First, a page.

• a conviction is a reference to a finding of guilt: s 33C(1)(b)

  • an escape from lawful custody committed by the offender while an inmate of a correctional centre includes a reference to an escape from lawful custody committed by the offender while a detainee of a detention centre: s 33C(1)(c)

  • a good behaviour bond, community correction order or conditional release order is a reference to a good behaviour bond imposed under s 33: s 33C(1)(d).

Part 3 Div 2 Crimes (Sentencing Procedure) Act 1999 (which relates to victim impact statements) applies to any offence dealt with by the Children’s Court that is an offence to which that Division would apply if it were being dealt with by a Local Court: s 33C(2). See The statutory scheme for victim impact statements at [12-820]ff.

Power to make non-association or place restriction order

Section 33D empowers a court to make either or both a non-association or a place restriction order not exceeding 12 months when it has made an order under s 33 (except s 33(1)(a)(i), (c1) and (c2)) and it is sentencing a person for an offence punishable by imprisonment for six months or more, whether or not the offence is also punishable by fine.

Restrictions on the imposition of control orders

Section 34 provides:

(1) 

An order shall not be made under section 33(1)(f), (f1) or (g) in respect of an offence unless the penalty provided by law in respect of the offence is imprisonment.

(2) 

(repealed)

(3) 

An order shall not be made under section 33(1)(g) whereby a person is committed to the control of the Minister administering the Children (Detention Centres) Act 1987 for a specified period unless the maximum penalty provided by law in respect of the offence is imprisonment for a period no less than that so specified.

Reasons for decision to be given

Section 35 provides that when the Children’s Court deals with a person under s 33(1)(g), it shall record:

(a) 

the reason for which it has dealt with the person under that paragraph, and

(b) 

the reason for which it considered that it would have been wholly inappropriate to deal with the person under s 33(1)(a)–(f1).

Compensation

If the Children’s Court imposes a penalty under s 33(1) it may direct the payment of compensation by the person upon whom the penalty was imposed: s 36(1). In making this determination the Children’s Court shall have regard to the person’s means and income: s 36(2). The maximum amount of compensation that may be awarded is the amount equivalent to 10 penalty units (in the case of a person who is under the age of 16 years at the time of the order), or 20 penalty units (in any other case): s 36(3).

[15-120] Intervention orders

There are some intervention orders available under the Act: see Diversionary Programs on JIRS. Note that some programs listed are only available for adults and not young offenders.

Referrals for conferences by DPP and courts

The Director of Public Prosecutions or a court may refer a child alleged to have committed an offence for a conference under s 40(1) Young Offenders Act 1997 if:

(a) 

the offence is one for which a conference may be held,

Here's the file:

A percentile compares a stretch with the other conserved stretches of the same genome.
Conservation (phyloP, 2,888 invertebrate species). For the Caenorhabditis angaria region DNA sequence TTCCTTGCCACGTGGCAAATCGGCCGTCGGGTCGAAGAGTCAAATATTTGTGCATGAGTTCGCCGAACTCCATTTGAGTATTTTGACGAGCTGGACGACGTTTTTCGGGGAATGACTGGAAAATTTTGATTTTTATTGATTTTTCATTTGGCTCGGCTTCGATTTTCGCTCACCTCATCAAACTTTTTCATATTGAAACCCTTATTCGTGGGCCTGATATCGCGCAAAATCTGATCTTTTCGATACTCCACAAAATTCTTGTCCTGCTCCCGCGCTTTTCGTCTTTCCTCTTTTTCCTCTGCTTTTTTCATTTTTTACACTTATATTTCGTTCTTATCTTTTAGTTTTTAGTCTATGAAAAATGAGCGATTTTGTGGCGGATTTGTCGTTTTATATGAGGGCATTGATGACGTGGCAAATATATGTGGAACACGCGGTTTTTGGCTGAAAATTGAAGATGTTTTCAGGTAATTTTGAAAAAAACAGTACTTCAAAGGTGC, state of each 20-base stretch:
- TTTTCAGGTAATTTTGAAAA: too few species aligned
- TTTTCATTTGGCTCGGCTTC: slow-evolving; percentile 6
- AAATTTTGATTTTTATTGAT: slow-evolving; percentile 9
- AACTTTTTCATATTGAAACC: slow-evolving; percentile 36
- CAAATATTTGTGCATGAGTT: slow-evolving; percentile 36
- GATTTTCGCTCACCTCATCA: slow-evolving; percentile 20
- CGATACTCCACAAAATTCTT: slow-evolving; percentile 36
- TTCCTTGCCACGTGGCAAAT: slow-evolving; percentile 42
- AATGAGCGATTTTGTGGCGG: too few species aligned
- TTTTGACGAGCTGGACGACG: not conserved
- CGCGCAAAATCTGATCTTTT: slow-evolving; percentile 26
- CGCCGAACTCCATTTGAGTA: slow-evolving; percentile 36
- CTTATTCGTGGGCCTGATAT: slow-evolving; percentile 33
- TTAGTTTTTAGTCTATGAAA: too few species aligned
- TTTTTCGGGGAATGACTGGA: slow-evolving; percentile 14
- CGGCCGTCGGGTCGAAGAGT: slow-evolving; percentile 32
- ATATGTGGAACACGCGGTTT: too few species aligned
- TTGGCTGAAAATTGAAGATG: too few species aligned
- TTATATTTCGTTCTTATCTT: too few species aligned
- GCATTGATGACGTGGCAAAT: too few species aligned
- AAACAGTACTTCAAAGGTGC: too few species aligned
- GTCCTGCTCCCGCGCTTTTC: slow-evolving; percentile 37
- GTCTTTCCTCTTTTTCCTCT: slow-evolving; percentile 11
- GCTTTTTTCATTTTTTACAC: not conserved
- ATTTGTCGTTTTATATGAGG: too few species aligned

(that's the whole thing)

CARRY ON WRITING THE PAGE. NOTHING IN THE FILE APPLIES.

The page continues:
(b) 

the child admits the offence,

(c) 

in the case of a referral by the Director of Public Prosecutions, the child consents to the holding of the conference, and

(d) 

the Director or court is of the opinion that a conference should be held under this part.

Section 40(3) Young Offenders Act gives the court power to refer a matter at any stage in proceedings, including after a finding that a child is guilty of an offence.

Section 40(5) Young Offenders Act provides that, in determining whether to refer a matter for a conference, the Director of Public Prosecutions or the court is to take into account the following matters:

(a) 

the seriousness of the offence,

(b) 

the degree of violence involved in the offence,

(c) 

the harm caused to any victim,

(d) 

the number and nature of any offences committed by the child and the number of times the child has been dealt with under the Act, and

(e) 

any other matter the Director or court thinks appropriate in the circumstances.

Youth conduct orders

The youth conduct orders scheme operated between 1 July 2009 and 1 September 2014: s 48Y; Children’s (Criminal Procedure) Regulation 2011, cl 30A (rep). The scheme applied to any offence the Children’s Court could hear and determine with the exception of prescribed sexual offences, serious children’s indictable offences and traffic offences: s 48D. The scheme is set out in Pt 4A of the Act. A person is not eligible to participate if they were charged with an offence after 25 February 2013: cl 5(5) (rep). The scheme was intended to assist children who were charged with, pleaded guilty to, or found guilty of, certain offences. It was a diversionary scheme aimed at addressing the underlying causes of anti-social behaviour by children.

[15-130] The Criminal Records Act 1991 and the Children (Criminal Proceedings) Act 1987

The object of the Criminal Records Act 1991 (CRA), pursuant to s 3(1), is:

to implement a scheme to limit the effect of a person’s conviction for a relatively minor offence if the person completes a period of crime-free behaviour. On completion of the period, the conviction is to be regarded as spent and, subject to some exceptions, is not to form part of the person’s criminal history.